Linda McNeill was shaking as she watched five sheriff’s officers attempt to drag Tymir Butler — who witnesses said fatally shot her 31-year-old son, Julius Luke — into a courtroom at the Stout Center for Criminal Justice.
As Butler, a bulky 23-year-old who goes by “Pudgy,” struggled and resisted, Judge Thomas Gehret ordered him taken away.
“I’m not going to force him to be brought out. That’s not happening,” Gehret said during a preliminary hearing in September.
That’s because Butler was not on trial. He had been brought in to testify against McNeill’s other son, Kareem Luke, 38, who is charged with murdering his own brother, under the theory that the Lukes attempted a robbery that led to Julius Luke’s death.
If convicted, Kareem Luke faces a mandatory sentence of life without parole.
“They’re trying to take my other son now,” said McNeill, her eyes red. “It’s as if they are protecting the killers."
The crime took place on May 9, 2018, at a Chinese takeout on Torresdale Avenue in Tacony. The Luke brothers had been in conflict with a group of men who allegedly sold drugs out of the store, and that night they arrived to find Butler there. The accounts of what happened next differ. According to Luke’s family, it was an argument. According to prosecutors, it was an attempted robbery. Not disputed is that Butler fired, Julius Luke fell, and Kareem Luke fled.
Anthony Voci, chief of the homicide unit at the Philadelphia District Attorney’s Office, said Kareem Luke is at fault and Butler shot in self-defense during the attempted robbery.
“This case is a classic example of the felony murder rule,” he said. “If you are in the process of perpetrating an enumerated felony, of which robbery is one, and someone dies … you are on the hook for that death.”
He added: “That is a proper charge for somebody who perpetrates a felony six days a week and twice on Sunday.”
Demetrius Thomas, who was with Butler at the store, picked up Butler’s gun, ran to nearby Disston Park, and hid it in the bushes, according to a statement he gave to detectives in December 2018. Later, he retrieved the weapon and returned it to Butler.
Both Butler and Thomas were offered immunity by prosecutors to testify against Kareem Luke, according to statements in court. Thomas has not been charged in connection with the case, while Voci said the office is pursuing gun-possession charges against Butler.
But more than a year after Julius Luke’s death, the court has still not been able to complete a preliminary hearing for Kareem Luke — a situation complicated by Butler’s refusal to take the witness stand.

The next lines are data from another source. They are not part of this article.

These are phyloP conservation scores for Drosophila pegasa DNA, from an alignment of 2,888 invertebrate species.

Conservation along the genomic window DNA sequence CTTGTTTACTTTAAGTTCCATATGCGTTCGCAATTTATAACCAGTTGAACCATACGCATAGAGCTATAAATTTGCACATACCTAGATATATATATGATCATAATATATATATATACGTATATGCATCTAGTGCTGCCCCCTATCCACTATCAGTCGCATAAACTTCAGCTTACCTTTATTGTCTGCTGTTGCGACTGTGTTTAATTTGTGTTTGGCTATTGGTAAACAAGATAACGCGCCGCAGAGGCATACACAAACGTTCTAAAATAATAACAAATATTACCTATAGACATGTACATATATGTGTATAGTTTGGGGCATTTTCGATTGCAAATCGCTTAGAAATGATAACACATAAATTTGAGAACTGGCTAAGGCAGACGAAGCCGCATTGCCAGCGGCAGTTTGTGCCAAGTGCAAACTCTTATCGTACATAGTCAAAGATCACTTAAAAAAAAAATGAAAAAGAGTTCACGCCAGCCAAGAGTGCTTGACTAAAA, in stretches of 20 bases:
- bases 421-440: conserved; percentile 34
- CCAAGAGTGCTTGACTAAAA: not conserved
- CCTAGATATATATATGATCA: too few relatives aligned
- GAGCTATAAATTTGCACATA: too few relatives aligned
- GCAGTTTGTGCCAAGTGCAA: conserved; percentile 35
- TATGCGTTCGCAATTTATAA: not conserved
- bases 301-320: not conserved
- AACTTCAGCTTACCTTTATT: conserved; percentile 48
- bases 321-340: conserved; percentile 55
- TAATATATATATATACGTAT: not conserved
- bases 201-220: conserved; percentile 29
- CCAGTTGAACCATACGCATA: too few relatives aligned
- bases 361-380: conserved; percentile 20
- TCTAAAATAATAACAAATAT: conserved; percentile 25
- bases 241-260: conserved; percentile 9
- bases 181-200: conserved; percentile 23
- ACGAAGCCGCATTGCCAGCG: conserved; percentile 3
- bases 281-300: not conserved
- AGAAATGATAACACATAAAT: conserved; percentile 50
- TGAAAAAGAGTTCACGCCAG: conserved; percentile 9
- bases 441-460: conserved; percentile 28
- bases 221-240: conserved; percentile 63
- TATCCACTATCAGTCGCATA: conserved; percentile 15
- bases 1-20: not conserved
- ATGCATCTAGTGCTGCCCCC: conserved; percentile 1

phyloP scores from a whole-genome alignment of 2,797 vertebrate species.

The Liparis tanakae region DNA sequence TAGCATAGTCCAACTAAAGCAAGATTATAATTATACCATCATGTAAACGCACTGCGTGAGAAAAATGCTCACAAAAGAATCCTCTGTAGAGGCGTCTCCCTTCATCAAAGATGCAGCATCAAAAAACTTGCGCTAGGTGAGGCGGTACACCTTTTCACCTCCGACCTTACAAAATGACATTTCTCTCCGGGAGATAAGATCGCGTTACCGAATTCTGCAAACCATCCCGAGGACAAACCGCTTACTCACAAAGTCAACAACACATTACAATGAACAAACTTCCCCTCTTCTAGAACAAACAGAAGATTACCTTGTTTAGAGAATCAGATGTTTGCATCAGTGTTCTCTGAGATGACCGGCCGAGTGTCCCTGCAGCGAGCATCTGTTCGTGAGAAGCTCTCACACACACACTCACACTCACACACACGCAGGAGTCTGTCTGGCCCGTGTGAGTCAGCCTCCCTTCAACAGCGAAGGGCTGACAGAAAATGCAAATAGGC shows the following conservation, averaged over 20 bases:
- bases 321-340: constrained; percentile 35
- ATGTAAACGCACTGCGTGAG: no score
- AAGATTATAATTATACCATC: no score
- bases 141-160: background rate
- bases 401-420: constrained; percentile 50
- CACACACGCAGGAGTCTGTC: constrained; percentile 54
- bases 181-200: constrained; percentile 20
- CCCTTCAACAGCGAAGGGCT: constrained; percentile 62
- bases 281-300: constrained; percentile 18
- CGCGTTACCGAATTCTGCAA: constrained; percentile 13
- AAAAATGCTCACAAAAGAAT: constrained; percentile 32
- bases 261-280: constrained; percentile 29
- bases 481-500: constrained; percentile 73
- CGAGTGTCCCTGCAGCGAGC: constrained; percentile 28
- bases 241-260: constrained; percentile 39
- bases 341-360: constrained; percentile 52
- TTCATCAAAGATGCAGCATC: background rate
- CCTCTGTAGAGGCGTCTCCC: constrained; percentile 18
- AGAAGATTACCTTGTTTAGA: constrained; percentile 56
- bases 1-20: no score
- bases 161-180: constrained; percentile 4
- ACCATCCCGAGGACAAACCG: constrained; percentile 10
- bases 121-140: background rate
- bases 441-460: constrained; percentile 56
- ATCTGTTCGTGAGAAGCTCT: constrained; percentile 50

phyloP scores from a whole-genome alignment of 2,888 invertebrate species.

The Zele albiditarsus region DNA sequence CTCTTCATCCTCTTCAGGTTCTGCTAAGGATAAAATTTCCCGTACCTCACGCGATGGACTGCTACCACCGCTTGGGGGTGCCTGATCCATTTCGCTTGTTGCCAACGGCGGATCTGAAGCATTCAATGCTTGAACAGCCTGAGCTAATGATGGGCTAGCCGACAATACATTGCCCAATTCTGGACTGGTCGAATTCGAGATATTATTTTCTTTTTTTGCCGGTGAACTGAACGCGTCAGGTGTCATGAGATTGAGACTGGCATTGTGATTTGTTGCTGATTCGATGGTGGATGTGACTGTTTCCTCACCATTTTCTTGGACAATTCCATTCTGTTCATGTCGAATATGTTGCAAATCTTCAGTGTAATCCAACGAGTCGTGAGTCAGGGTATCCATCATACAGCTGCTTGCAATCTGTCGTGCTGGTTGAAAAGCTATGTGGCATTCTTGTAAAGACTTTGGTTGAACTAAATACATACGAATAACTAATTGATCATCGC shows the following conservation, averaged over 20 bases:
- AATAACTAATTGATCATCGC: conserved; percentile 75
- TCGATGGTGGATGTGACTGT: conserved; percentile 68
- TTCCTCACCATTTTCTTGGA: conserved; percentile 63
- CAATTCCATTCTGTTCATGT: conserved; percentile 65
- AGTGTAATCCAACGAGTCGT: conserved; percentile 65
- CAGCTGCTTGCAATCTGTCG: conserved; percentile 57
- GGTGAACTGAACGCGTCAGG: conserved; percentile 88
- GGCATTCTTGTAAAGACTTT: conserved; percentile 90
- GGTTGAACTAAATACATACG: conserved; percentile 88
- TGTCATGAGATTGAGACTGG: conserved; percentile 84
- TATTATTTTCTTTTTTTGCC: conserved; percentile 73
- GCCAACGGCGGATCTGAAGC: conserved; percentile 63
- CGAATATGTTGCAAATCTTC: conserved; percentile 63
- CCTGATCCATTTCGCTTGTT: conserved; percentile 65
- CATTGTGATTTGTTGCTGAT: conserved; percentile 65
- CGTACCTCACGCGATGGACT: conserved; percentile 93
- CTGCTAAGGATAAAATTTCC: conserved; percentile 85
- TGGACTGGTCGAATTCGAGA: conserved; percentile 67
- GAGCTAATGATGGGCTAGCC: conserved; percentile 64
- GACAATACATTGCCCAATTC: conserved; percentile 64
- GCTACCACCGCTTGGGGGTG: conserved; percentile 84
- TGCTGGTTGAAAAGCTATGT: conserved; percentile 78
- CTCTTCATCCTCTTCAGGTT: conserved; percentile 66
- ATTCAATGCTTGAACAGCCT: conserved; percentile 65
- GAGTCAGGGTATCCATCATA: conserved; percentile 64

At a sixth preliminary hearing date in September, Thomas finally was brought in to testify, but told lawyers that he had suffered four seizures in jail, wiping the incident from his memory. On the witness stand, Thomas was asked to read from a statement, which he seemed to not recall making and which only elliptically described a robbery. “I felt like they were trying to rob us,” Thomas told a detective, adding that the Luke brothers were blocking the door. Thomas said nothing was taken, though he dropped his drugs as he fled.
“Just to be clear, the immunity petition states that nothing you say can be used against you in any prosecution,” Assistant District Attorney Shuaiyb Newton assured him. Thomas said he did not even recognize Kareem Luke in the courtroom.
McNeill and her family believe the immunity offer — which Voci declined to discuss — has fueled criminal behavior in their community.
In December 2018, just a week after detectives interviewed Thomas and released him without charges, he allegedly returned to the same takeout where Luke was killed and shot another man, 25-year-old Justin Diaz. Thomas is in custody, charged with murder.
Attorneys representing Thomas and Butler in their pending criminal matters did not respond to requests for comment.
“I can’t wrap my head around any of this,” said Celeste Stevens, Diaz’s mother. She said her son was on the autism spectrum and was intoxicated when he was killed, following an argument, she believes, over a woman.
“What upsets me the most is the same people that murdered my son are the same people that murdered [Julius Luke], and they’re offering this guy who killed my son a deal for immunity to testify. … It’s just wrong on every level.”
To Julius and Kareem Luke’s mother, it’s hard to square what’s happening with the policies of Philadelphia District Attorney Larry Krasner, who has criticized his predecessors as overcharging and seeking excessive sentences.
She’s written letters to his office, she said, asking how he can proceed in this manner given his support for “dual victims” of violence and the justice system. “Imagine having the closest people to you ripped away by both violence & by an overly punitive system,” Krasner wrote on Twitter in August.
After the preliminary hearing was pushed to October, she said, “I was hoping this would be over so I can grieve for my baby who been killed. None of this will bring him back.”
Voci said his door is open to Luke if he has proof that the prosecutors’ theory is wrong. If Luke chooses not to come forward, he will eventually receive an offer to plead guilty in exchange for a lesser sentence than life without parole.
That’s assuming the prosecutors’ case can survive the preliminary hearing, which may hinge on bringing Butler to testify. After he refused in September, the prosecutor urged Gehret to hold him in contempt. “We cannot allow a witness in this case to stop the justice system,” Newton said.
The judge said he would not do so. He said the burden is on the prosecutor to present his case.